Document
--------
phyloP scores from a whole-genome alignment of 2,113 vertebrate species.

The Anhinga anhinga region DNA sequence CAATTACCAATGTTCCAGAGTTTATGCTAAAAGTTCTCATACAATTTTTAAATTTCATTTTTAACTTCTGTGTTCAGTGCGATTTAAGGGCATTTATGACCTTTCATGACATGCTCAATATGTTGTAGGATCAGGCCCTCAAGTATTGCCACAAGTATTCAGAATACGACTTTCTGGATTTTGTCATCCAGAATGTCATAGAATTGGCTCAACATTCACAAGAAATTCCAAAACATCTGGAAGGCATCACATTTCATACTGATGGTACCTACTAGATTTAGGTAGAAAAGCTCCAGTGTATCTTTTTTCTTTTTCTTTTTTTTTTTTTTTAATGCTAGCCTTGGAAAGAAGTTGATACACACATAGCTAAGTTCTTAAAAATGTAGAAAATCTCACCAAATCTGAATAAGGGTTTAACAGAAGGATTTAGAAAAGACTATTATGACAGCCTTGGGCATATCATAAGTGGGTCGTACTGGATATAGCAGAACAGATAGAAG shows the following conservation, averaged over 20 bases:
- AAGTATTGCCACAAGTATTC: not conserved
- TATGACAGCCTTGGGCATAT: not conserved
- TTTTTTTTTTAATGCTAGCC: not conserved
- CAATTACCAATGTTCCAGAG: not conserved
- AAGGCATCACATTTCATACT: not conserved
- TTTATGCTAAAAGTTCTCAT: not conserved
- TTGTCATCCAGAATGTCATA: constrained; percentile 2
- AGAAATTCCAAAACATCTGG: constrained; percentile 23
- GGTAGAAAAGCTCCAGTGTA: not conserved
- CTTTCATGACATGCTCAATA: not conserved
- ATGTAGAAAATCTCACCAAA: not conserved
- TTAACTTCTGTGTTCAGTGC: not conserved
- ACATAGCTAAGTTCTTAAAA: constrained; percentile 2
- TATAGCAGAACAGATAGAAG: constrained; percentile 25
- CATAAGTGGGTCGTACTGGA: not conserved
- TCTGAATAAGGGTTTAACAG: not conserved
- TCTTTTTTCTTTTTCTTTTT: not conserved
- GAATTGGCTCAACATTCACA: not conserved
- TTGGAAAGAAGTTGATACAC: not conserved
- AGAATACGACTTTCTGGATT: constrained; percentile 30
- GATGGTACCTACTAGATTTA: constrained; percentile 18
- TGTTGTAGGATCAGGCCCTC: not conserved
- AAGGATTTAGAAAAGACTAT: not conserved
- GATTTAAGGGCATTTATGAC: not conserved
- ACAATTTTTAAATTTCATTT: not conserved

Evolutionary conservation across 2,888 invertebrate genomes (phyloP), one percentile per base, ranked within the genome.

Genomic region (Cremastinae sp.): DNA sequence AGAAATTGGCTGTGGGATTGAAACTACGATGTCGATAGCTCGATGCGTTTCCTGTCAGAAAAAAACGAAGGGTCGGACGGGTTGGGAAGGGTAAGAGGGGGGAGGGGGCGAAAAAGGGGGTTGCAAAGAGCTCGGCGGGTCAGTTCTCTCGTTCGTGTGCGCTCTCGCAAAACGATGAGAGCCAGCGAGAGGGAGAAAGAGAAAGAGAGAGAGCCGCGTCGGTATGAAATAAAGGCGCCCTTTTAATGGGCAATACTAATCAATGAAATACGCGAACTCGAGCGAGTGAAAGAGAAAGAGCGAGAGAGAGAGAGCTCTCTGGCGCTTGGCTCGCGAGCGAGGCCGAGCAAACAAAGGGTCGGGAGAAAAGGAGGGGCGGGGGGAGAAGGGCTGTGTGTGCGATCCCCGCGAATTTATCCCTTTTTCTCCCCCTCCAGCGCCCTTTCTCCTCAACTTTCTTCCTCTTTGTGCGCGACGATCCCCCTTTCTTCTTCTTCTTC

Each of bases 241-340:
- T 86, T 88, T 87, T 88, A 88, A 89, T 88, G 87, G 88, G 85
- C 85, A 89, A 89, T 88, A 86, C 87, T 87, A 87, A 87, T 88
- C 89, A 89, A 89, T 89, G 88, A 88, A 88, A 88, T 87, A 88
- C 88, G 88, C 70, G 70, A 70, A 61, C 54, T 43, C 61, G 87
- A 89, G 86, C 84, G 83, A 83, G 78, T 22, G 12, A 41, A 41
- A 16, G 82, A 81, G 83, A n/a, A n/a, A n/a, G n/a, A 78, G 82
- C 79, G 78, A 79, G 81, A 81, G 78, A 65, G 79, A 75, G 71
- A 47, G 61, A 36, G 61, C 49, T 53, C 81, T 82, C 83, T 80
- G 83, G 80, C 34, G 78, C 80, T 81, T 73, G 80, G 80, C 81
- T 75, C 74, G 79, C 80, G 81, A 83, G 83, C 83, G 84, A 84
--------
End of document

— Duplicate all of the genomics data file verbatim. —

phyloP scores from a whole-genome alignment of 2,113 vertebrate species.

The Anhinga anhinga region DNA sequence CAATTACCAATGTTCCAGAGTTTATGCTAAAAGTTCTCATACAATTTTTAAATTTCATTTTTAACTTCTGTGTTCAGTGCGATTTAAGGGCATTTATGACCTTTCATGACATGCTCAATATGTTGTAGGATCAGGCCCTCAAGTATTGCCACAAGTATTCAGAATACGACTTTCTGGATTTTGTCATCCAGAATGTCATAGAATTGGCTCAACATTCACAAGAAATTCCAAAACATCTGGAAGGCATCACATTTCATACTGATGGTACCTACTAGATTTAGGTAGAAAAGCTCCAGTGTATCTTTTTTCTTTTTCTTTTTTTTTTTTTTTAATGCTAGCCTTGGAAAGAAGTTGATACACACATAGCTAAGTTCTTAAAAATGTAGAAAATCTCACCAAATCTGAATAAGGGTTTAACAGAAGGATTTAGAAAAGACTATTATGACAGCCTTGGGCATATCATAAGTGGGTCGTACTGGATATAGCAGAACAGATAGAAG shows the following conservation, averaged over 20 bases:
- AAGTATTGCCACAAGTATTC: not conserved
- TATGACAGCCTTGGGCATAT: not conserved
- TTTTTTTTTTAATGCTAGCC: not conserved
- CAATTACCAATGTTCCAGAG: not conserved
- AAGGCATCACATTTCATACT: not conserved
- TTTATGCTAAAAGTTCTCAT: not conserved
- TTGTCATCCAGAATGTCATA: constrained; percentile 2
- AGAAATTCCAAAACATCTGG: constrained; percentile 23
- GGTAGAAAAGCTCCAGTGTA: not conserved
- CTTTCATGACATGCTCAATA: not conserved
- ATGTAGAAAATCTCACCAAA: not conserved
- TTAACTTCTGTGTTCAGTGC: not conserved
- ACATAGCTAAGTTCTTAAAA: constrained; percentile 2
- TATAGCAGAACAGATAGAAG: constrained; percentile 25
- CATAAGTGGGTCGTACTGGA: not conserved
- TCTGAATAAGGGTTTAACAG: not conserved
- TCTTTTTTCTTTTTCTTTTT: not conserved
- GAATTGGCTCAACATTCACA: not conserved
- TTGGAAAGAAGTTGATACAC: not conserved
- AGAATACGACTTTCTGGATT: constrained; percentile 30
- GATGGTACCTACTAGATTTA: constrained; percentile 18
- TGTTGTAGGATCAGGCCCTC: not conserved
- AAGGATTTAGAAAAGACTAT: not conserved
- GATTTAAGGGCATTTATGAC: not conserved
- ACAATTTTTAAATTTCATTT: not conserved

Evolutionary conservation across 2,888 invertebrate genomes (phyloP), one percentile per base, ranked within the genome.

Genomic region (Cremastinae sp.): DNA sequence AGAAATTGGCTGTGGGATTGAAACTACGATGTCGATAGCTCGATGCGTTTCCTGTCAGAAAAAAACGAAGGGTCGGACGGGTTGGGAAGGGTAAGAGGGGGGAGGGGGCGAAAAAGGGGGTTGCAAAGAGCTCGGCGGGTCAGTTCTCTCGTTCGTGTGCGCTCTCGCAAAACGATGAGAGCCAGCGAGAGGGAGAAAGAGAAAGAGAGAGAGCCGCGTCGGTATGAAATAAAGGCGCCCTTTTAATGGGCAATACTAATCAATGAAATACGCGAACTCGAGCGAGTGAAAGAGAAAGAGCGAGAGAGAGAGAGCTCTCTGGCGCTTGGCTCGCGAGCGAGGCCGAGCAAACAAAGGGTCGGGAGAAAAGGAGGGGCGGGGGGAGAAGGGCTGTGTGTGCGATCCCCGCGAATTTATCCCTTTTTCTCCCCCTCCAGCGCCCTTTCTCCTCAACTTTCTTCCTCTTTGTGCGCGACGATCCCCCTTTCTTCTTCTTCTTC

Each of bases 241-340:
- T 86, T 88, T 87, T 88, A 88, A 89, T 88, G 87, G 88, G 85
- C 85, A 89, A 89, T 88, A 86, C 87, T 87, A 87, A 87, T 88
- C 89, A 89, A 89, T 89, G 88, A 88, A 88, A 88, T 87, A 88
- C 88, G 88, C 70, G 70, A 70, A 61, C 54, T 43, C 61, G 87
- A 89, G 86, C 84, G 83, A 83, G 78, T 22, G 12, A 41, A 41
- A 16, G 82, A 81, G 83, A n/a, A n/a, A n/a, G n/a, A 78, G 82
- C 79, G 78, A 79, G 81, A 81, G 78, A 65, G 79, A 75, G 71
- A 47, G 61, A 36, G 61, C 49, T 53, C 81, T 82, C 83, T 80
- G 83, G 80, C 34, G 78, C 80, T 81, T 73, G 80, G 80, C 81
- T 75, C 74, G 79, C 80, G 81, A 83, G 83, C 83, G 84, A 84